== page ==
Take one part Slug of Atmosphere and mix it with the slightly more cynical outlook of a young Marshall Mathers and you get a pretty good idea of what this 22 year old emcee sounds like. The debut solo album, “The Balancing Act,” is just that; a journey into the dark psyche of a man that is struggling to find a sense of sanity and stability in his clouded life. The result is a collection of tracks with brooding instrumentals and deeply poetic lyrics that acts as a release of the inner-demons that so many depressed individuals fight on a daily basis.
Sadistik has already taken the right steps to create a strong foundation for an underground hip-hop career by establishing a rapport with such respected artists as Mac Lethal and Vast Aire, whom both make strong appearances on the album. Also, with the success of the aforementioned comparisons to the featured artist, there is obviously a market out there for those that don’t want their rap music littered with derivative self-indulgence and pointless violence. The pain expressed in “The Balancing Act” is self-inflicted and a condition of one’s own mind.
When first listening to the disc a listener may be turned off by the opening tracks “Dawn of the Dead” and “Playing God” as they are a little bit more frenetic and unfocused compared to the rest of the album.
Once you muddle through the unspectacular beginning, you will come to like a lot of what “The Balancing Act” has to offer. “Ashes to Ashley” features a slightly softer sound attributed to the ringing piano keys atop the ominous backdrop. Sadistik drops these lyrics:
“I saw her dance until the rain put the fire out
Burned at the stake, Joan of Arc, little anxious Saint
I illustrate the gates of hell into my notebook
Her flesh burns up in the furnace
Ashes to Ashley, earned to something earnest
I slit my wrist in cursive, then ink pen
Write a revelation then burn a stack of bibles
Question my faith, get my childish ass to smile
Find another son a piece of confidence to muster
Her ministry echoes in this monolithic structure
Cremate the dying Christmas trees
The winter is full of bitter ashy black blizzards
So when the superstition delivered
And it came down the chimney
They found her in the fireplace with me…”
Sadistik often lives up to his name with a wide array of dark-tinged narratives. Later in the track striking angelic vocals pierce the sound waves as Sadistik often utilizes a stop and go tactic with both the production and bars to make certain moments seem more explosive.
Things do not get any lighter as the album unveils itself. “Memento Mori” is a track that is named after a Latin phrase that means “remember that you are mortal,” or “remember that you must die.” Given your understanding of the meaning, this will make the story of the song that much more chilling, despite the almost bouncy carnival-inspired beat.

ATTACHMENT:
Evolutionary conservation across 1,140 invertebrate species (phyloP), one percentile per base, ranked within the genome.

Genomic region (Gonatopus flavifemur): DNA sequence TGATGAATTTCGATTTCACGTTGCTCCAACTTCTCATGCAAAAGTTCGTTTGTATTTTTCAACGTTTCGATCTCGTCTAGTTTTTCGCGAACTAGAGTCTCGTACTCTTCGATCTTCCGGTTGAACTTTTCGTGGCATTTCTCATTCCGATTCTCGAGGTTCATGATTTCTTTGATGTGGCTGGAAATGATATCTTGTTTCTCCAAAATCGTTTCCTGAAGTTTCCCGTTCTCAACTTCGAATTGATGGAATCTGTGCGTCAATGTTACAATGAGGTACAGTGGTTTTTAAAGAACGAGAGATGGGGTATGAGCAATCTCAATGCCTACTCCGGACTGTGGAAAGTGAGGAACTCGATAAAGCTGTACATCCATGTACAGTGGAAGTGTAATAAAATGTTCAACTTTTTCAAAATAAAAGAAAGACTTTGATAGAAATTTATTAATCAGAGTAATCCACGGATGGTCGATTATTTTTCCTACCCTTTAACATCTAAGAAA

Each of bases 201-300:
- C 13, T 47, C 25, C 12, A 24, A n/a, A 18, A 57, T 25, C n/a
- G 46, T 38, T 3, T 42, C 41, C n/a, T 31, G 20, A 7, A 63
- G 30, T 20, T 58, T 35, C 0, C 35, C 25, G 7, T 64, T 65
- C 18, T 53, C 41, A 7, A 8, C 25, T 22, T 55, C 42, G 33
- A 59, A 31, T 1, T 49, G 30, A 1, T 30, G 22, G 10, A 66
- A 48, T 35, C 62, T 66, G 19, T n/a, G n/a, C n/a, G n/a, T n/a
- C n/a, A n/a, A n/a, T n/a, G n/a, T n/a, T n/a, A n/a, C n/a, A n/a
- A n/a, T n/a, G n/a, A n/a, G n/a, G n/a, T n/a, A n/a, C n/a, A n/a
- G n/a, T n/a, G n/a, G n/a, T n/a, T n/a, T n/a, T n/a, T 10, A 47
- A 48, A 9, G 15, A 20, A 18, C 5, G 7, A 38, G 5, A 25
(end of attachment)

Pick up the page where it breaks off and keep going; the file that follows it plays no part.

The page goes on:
“Writes of Passage” featuring Vast Aire takes a close nod over “November” as the tops on the album. The compliment of the effective chipmunk beat coupled with the Def Jux spitter and Sadistik’s odes to Rage Against the Machine, Kurt Cobain and Tupac make it the most accessible for the average hip-hop head. Plus, it is the only track that uses scratches to further add texture to the beat. After hearing the joint, the listener has a stronger impression of why Sadistik got into this industry. Meanwhile, “November” is more typical of subject matter on “The Balancing Act” but it seems truly genuine as you can hear him resisting tears as he spits:
“When you told me you cut inside your flesh
You’re depressed and you would rather die instead
I can feel hear my heart tear to bits
The first time I cried ever since my parents split
And I knew there was no you and I
I kissed you goodbye, it felt like suicide…”
The agony is true to life and an experience that most have faced in losing one you love through break-up, or perhaps death.
The album runs at 56:27 in length, but ultimately that is a bloated number as much of the material is just the atmospheric production that runs extensively before and after Sadistik puts his work in. There is even a 3:12 interlude at the halfway point. An interlude may be necessary for some though as Sadistik’s style may be overbearing since his outlook is constantly grim. The reason albums like the comparable release from Atmosphere “When Life gives you Lemons, You Paint That Shit Gold!” are so successful is because there is enough variety. Ironically, sometimes “The Balancing Act” is lacking that required balance to make you want to explore the album front to back. Furthermore, the songs kind of blend into one another as many of the productions (done by Equilibrium and Emancipator) sound too similar to one another.
Still, with the mixture of live instrumentals and Sadistik’s well-structured and meaningful rhymes, the audience is offered an album of substantial quality. The dreary nature of “The Balancing Act” will not appeal to everyone (in fact, it probably will not to the typical rap fan) , but if you want to hear an expression of one man’s dark thoughts over wax, then this Clockwork Grey release might be for you.